We first really see Squealer for who he is in Chapter 3, when the animals discover with some anger that the pigs have been taking all the milk and apples for themselves. At this stage, Squealer, a "brilliant talker", comes into his own as he explains to the rest of the animals that the pigs need the milk and apples because they are thinkers and the milk and apples help them think. As they are the best thinkers on the farm, it is obviously in everyone's interest to give the pigs all the milk and apples.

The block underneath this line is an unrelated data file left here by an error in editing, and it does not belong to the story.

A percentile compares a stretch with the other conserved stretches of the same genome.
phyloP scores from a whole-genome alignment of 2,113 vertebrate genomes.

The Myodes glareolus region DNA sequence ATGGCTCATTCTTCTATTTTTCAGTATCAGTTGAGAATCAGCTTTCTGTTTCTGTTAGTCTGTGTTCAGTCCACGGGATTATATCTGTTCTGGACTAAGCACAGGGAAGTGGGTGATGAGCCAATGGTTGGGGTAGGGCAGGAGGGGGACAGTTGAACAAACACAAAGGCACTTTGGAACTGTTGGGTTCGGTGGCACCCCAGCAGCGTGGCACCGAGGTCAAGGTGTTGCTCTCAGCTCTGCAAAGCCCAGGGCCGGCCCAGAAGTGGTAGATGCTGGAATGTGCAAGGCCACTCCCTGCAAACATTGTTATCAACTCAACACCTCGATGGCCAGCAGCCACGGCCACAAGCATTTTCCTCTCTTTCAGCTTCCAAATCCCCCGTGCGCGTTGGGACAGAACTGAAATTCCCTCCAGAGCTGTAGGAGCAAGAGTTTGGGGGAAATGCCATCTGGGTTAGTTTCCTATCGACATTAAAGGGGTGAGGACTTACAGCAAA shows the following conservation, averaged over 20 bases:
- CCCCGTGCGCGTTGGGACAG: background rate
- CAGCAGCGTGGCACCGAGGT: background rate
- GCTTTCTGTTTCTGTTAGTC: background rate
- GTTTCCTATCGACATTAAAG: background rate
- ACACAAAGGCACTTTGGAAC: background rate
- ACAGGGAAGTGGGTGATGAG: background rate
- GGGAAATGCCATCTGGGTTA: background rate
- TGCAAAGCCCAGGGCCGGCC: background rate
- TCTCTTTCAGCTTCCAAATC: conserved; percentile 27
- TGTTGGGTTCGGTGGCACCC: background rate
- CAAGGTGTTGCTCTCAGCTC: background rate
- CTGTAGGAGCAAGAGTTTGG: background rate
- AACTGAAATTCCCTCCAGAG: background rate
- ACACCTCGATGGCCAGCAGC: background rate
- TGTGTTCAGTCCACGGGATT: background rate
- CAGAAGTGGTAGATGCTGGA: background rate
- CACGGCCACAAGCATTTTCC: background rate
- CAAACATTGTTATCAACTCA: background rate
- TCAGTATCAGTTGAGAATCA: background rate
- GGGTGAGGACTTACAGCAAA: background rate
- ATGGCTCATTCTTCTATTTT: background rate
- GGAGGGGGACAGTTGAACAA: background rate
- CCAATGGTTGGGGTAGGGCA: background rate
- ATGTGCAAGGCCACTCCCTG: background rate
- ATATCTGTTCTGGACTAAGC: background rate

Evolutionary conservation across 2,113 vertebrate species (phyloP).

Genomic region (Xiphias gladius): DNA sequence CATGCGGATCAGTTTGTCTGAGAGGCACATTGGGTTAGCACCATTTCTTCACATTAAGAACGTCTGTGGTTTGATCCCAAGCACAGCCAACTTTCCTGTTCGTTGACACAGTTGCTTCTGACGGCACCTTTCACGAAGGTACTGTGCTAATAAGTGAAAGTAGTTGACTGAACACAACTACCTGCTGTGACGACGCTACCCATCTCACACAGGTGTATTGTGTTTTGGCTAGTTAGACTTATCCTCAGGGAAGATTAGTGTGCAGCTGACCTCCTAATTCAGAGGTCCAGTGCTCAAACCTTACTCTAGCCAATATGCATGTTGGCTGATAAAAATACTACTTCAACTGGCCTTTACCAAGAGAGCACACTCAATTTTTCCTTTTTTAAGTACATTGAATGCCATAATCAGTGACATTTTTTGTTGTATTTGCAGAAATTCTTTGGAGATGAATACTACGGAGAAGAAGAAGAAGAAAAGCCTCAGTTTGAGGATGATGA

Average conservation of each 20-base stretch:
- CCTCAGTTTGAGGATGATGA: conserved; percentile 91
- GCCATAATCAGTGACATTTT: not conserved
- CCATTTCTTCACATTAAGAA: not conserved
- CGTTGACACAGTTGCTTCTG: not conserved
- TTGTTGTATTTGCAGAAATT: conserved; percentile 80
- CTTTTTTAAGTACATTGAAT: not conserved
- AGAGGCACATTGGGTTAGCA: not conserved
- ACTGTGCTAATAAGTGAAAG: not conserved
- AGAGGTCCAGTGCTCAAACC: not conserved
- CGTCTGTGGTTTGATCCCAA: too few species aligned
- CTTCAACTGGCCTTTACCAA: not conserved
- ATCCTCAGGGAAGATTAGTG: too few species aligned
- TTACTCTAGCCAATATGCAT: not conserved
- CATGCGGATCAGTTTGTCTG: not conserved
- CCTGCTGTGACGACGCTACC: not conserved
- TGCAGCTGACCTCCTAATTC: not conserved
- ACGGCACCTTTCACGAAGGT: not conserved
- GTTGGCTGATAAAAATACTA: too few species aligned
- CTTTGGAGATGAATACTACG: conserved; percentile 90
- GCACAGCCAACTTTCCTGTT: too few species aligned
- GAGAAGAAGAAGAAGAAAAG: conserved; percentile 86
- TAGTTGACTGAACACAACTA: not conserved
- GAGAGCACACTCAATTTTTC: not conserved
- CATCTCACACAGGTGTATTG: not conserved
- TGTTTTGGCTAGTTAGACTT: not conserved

Note here and in the rest of the book Squealer establishes himself as playing a crucial role in creating and diseminating propaganda which gives the pigs an appearance of truth and common good with which they can hide their self-serving actions. Also key to think about is how what he says and what he does act as a perfect example of the psychological techniques the pigs use to control the farm whilst continuing to claim that this strictness is essential to avoid being taken over by man again. This of course echoes Orwell's view of how the initially laudable goals of the Russian Revolution very quickly were transformed into mere rhetoric as a means of controlling the people. Another strategy that Squealer adopts which is part of his success is that he feigns siding with the animals but always states that the "common good" is based on following the pigs' decrees. Quite funny for us reading it in some ways, but remember the chilling truth behind this allegory.